12. ^ a b c Harmer, Christopher (June 2013), Iranian Naval and Maritime Strategy, Middle East Security Reports, vol. 13, Institute for the Study of War, pp. 21–23, 27, JSTOR resrep07898
  13. ^ a b Himes, Joshua C. (21 March 2011), The Iranian Navy's Historic Mediterranean Deployment: Timing Is Everything, Center for Strategic and International Studies, archived from the original on 23 December 2020, retrieved 1 September 2020
  14. ^ "News", Middle East Economic Digest (MEED), London, 28: 17, 13 July 1984
  15. ^ a b c d "Kharg: Britain's $80m Iranian hostage", The Sydney Morning Herald, p. 11, 10 May 1980
  16. ^ Silverstone, Paul H. (1977), "Naval Intelligence", Warship International, International Naval Research Organization, 14 (3): 197–199, JSTOR 44888102
  17. ^ Daniel, R. J. (2003), The End of an Era: The Memoirs of a Naval Constructor, Periscope Publishing, pp. 273–274, ISBN 9781904381181
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  19. ^ a b c d Clarke, Joseph Finbar (1997), "Swan Hunter – The Swith to Warship Yard", Building Ships on the North East Coast, vol. 2, Bewick Press, p. 457, ISBN 9781898880059
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  21. ^ Tucker-Jones, Anthony (2018), "Naval Skirmishes", Iran-Iraq War: The Lion of Babylon, 1980–1988, Pen & Sword Books, ISBN 9781526728586
  22. ^ "Less than a Haven", The Guardian, p. 15, 1 May 1980
  23. ^ a b c El-Shazly, Nadia El-Sayed (2016), The Gulf Tanker War: Iran and Iraq's Maritime Swordplay, Springer, Table 5.1, page 175, ISBN 9781349263042
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  25. ^ SAJID RIZVI (5 February 1982), "British businessman Andrew Pyke, held in Iran without charge...", United Press International, archived from the original on 3 June 2021
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  29. ^ Razoux, Pierre (2015). The Iran-Iraq War. Translated by Nicholas Elliott. Harvard University Press. Appendix D, p. 526; Appendix D, p. 566. ISBN 978-0-674-91571-8.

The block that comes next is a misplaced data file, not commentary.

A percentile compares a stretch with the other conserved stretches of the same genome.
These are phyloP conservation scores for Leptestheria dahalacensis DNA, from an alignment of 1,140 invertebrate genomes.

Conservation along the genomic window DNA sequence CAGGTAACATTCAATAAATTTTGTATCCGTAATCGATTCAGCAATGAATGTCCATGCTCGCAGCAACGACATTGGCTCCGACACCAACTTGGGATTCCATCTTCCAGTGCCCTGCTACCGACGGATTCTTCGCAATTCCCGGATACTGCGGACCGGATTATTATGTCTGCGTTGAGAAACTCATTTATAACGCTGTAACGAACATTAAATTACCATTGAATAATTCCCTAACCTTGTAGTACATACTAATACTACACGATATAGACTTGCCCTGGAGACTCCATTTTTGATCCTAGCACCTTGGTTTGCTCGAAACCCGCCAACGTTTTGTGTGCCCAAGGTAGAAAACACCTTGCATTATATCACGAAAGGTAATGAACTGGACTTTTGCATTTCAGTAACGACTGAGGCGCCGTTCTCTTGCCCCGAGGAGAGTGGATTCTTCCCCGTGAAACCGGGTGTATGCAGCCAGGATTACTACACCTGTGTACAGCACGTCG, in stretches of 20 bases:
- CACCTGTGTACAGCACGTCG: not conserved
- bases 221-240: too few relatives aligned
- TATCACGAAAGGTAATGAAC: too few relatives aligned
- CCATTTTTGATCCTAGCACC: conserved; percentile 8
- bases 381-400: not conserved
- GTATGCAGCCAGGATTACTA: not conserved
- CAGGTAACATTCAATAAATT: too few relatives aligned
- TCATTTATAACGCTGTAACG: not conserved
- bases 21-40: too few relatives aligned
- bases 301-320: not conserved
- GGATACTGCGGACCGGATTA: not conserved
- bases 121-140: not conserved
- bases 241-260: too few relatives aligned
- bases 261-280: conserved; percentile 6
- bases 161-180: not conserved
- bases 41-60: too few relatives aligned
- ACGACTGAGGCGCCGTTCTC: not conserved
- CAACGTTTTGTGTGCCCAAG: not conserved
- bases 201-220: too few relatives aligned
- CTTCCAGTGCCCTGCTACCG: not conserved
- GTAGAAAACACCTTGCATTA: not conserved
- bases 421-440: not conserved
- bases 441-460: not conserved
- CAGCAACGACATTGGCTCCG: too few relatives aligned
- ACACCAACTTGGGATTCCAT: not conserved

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  37. ^ Herbert-Burns, Rupert (April 2012), International Naval Activity and Developments in the Indian Ocean Region in Q1 2012, Stimson Center, JSTOR resrep10799
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  40. ^ Biggers, Chris (17 September 2015), "Iran ISOICO Shipyard Imagery Update", Bellingcat, archived from the original on 15 August 2020, retrieved 1 September 2020
  41. ^ Biggers, Chris (29 January 2016), "Iran ISOICO Imagery Update", Bellingcat, archived from the original on 1 September 2020, retrieved 1 September 2020
  42. ^ "Upgraded Supply Ship Prepared for Launch", Financial Tribune, 8 February 2016, archived from the original on 3 June 2021
  43. ^ Pinandita, Apriza (25 February 2020), "Iranian Navy vessel anchors in Jakarta", The Jakarta Post, archived from the original on 9 August 2020, retrieved 1 September 2020
  44. ^ "Iran's largest navy ship catches fire and sinks". South China Morning Post. 2 June 2021. Archived from the original on 2 June 2021. Retrieved 2 June 2021.
  45. ^ a b "Iran's Largest Naval Ship Burns and Sinks in the Gulf of Oman". The Maritime Executive. 2 June 2021. Archived from the original on 3 June 2021. Retrieved 3 June 2021.
  46. ^ a b "More details about Iran naval ship released (+ VIDEO)". Mehr News Agency. 2 June 2021. Archived from the original on 2 June 2021.
  47. ^ "Iran's largest warship catches fire, sinks in Gulf of Oman". Associated Press. AP News. 2 June 2021. Archived from the original on 2 June 2021. Retrieved 2 June 2021.
  48. ^ "Disaster for Iran as its largest naval ship sinks". Jerusalem Post. 2 June 2021. Archived from the original on 2 June 2021. Retrieved 2 June 2021.
  49. ^ Gordon Lubold; Benoit Faucon; Felicia Schwartz (11 March 2021). "Israeli Strikes Target Iranian Oil Bound for Syria". Wall Street Journal. Archived from the original on 20 May 2021.
  50. ^ Wintour, Patrick (14 June 2019). "A visual guide to the Gulf tanker attacks". The Guardian.
  51. ^ "Iran's biggest navy ship sinks after fire in Gulf of Oman". Reuters. 2 June 2021. Archived from the original on 3 June 2021.
  52. ^ "Loss of Iranian Navy Ship Mutes Tehran's Global Ambitions, 3rd Warship Lost Since 2018". 3 June 2021.

Primary sources[edit]

Between 2010 and 2013, the UK government declassified some confidential documents regarding the ship, that were published by the Margaret Thatcher Foundation:

External links[edit]